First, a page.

Since 18 of December 2019 uses Nucleus credentials. Visit our help pages for information on how to Register and Sign-in using Nucleus.

May 10 – 15, 2021
Virtual Event
Europe/Vienna timezone
The Conference will be held virtually from 10-15 May 2021

Overview of Coordinated Spherical Tokamak Research in Japan

May 11, 2021, 3:24 PM
Virtual Event

Virtual Event

Rapporteur Overview OV/4 Overview Magnetic Fusion


Yuichi Takase (University of Tokyo)


Spherical tokamak (ST) research in Japan 1 is being conducted as a nationally coordinated program of university-scale ST devices under the ST Research Coordination Subcommittee organized by National Institute for Fusion Science (NIFS). The roles of university ST research include: (1) unique and challenging research through creativity and innovation which might be considered too risky for large ST devices, (2) establishment of the scientific basis for achieving ultra-high beta and ultra-long pulse (Fig. 1),

Japanese ST research strategy [1].

(3) contribution to the scientific basis for practical and economically competitive fusion power, complementing the mainline tokamak research (JT-60SA, ITER, etc.), and (4) development and training of a future generation of world-leading tokamak scientists. Specific research topics include: (a) development of start-up, current drive, and control techniques without the use of the central solenoid (CS), (b) formation and sustainment of very high beta plasmas, and (c) demonstration of steady-state operation and the study of steady-state issues such as heat and particle control, divertor physics, and plasma-wall interaction.

(a)-1. Plasma current ($I_p$) start-up by RF waves: Electron cyclotron wave (ECW) at 2.45 GHz and 5 GHz are used to excite the electron Bernstein wave (EBW) via O-X-B mode conversion on LATE (Kyoto U.). Highly overdense ST plasmas (up to 7 times the plasma cutoff density) are formed when the fundamental EC resonance layer is located in the plasma core, and EBW is excited in the 1st frequency band ($\omega_{ce} < \omega < 2\omega_{ce}$). Whereas EBW in the 1st frequency band heats the bulk electrons, EBW in the 2nd frequency band is absorbed by high-energy electrons and drives $I_p$. Intermittent plasma ejections across the plasma boundary synchronized with poloidal field decrement were observed in highly overdense plasmas. Oscillations in the Alfven frequency range and potential increase were observed, suggesting the loss of high-energy electrons. The 28 GHz RF injection system on QUEST (Kyushu U.) can regulate wave polarization and parallel index of refraction ($N_{||}$) with a beam radius focused down to 50 mm. $I_p > 100\ kA$ was achieved by injecting X-mode with $N_{||} = 0.78$, assisted by poloidal field induction. The RF power is likely absorbed by energetic electrons. Electron temperature of up to 0.5 keV was obtained by injecting X-mode with $N_{||} = 0.1$, indicating that effective bulk heating is possible. In $I_p$ start-up experiments using the lower hybrid wave (LHW) on TST-2 (U. Tokyo), top-launch was found to be more efficient for Ip ramp-up than outboard-launch. A 2-dimensional phase space model explaining X-ray emission shows that LHW driven radial transport is the dominant loss mechanism of fast electrons, and higher density is preferable in the present situation [2]. This is the first clear demonstration of RF driven electron transport.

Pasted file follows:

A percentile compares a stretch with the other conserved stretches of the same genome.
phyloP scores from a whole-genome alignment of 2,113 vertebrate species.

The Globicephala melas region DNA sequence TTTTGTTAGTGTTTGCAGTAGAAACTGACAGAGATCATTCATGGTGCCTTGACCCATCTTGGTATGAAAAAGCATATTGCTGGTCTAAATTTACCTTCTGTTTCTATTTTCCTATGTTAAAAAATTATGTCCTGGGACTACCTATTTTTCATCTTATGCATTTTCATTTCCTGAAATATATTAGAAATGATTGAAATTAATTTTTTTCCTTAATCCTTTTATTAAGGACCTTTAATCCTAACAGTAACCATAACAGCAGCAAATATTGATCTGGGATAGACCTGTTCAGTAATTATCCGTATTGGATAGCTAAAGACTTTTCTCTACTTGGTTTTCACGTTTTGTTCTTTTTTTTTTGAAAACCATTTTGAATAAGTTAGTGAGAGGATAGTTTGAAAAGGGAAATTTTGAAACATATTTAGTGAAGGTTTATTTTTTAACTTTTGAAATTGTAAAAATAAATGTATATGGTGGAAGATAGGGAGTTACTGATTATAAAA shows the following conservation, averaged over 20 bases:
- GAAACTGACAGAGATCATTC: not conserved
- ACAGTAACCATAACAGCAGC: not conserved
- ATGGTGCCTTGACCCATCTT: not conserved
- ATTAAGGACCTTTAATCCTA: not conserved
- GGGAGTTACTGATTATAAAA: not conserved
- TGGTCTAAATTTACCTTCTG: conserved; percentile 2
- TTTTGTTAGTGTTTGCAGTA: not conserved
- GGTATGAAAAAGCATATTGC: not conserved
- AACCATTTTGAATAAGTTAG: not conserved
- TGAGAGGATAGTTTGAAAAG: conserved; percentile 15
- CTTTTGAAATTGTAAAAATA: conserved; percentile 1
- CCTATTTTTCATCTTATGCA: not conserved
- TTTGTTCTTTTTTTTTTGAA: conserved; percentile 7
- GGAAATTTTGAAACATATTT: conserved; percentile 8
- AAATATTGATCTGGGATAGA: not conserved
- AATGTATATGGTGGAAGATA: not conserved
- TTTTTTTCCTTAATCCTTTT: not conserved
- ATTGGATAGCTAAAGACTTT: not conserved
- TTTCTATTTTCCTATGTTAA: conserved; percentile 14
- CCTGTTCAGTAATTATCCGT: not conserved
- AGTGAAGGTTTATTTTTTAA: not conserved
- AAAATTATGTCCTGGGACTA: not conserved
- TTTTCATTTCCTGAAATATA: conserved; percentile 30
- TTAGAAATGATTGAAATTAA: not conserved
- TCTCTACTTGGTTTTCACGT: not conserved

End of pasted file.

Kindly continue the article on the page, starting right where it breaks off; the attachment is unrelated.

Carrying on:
(a)-2. CS-less $I_p$ start-up by non-RF methods: In transient CHI, magnetic reconnection plays an important role in the formation of closed flux surfaces during $I_p$ start-up. Plasmoid-driven reconnection following the tearing instability of the elongated current sheet and associated ion heating in the presence of the toroidal guide field were investigated on HIST (U. Hyogo) [3]. Several small-scale plasmoids generated during the injection phase merge with each other to form one or two large-scale closed flux surfaces during the decay phase. Transient CHI is also investigated on QUEST (US-JA collaboration). Investigation of synergistic effects of electron beam injection and EBW current drive in overdense plasmas has begun on LATE [4].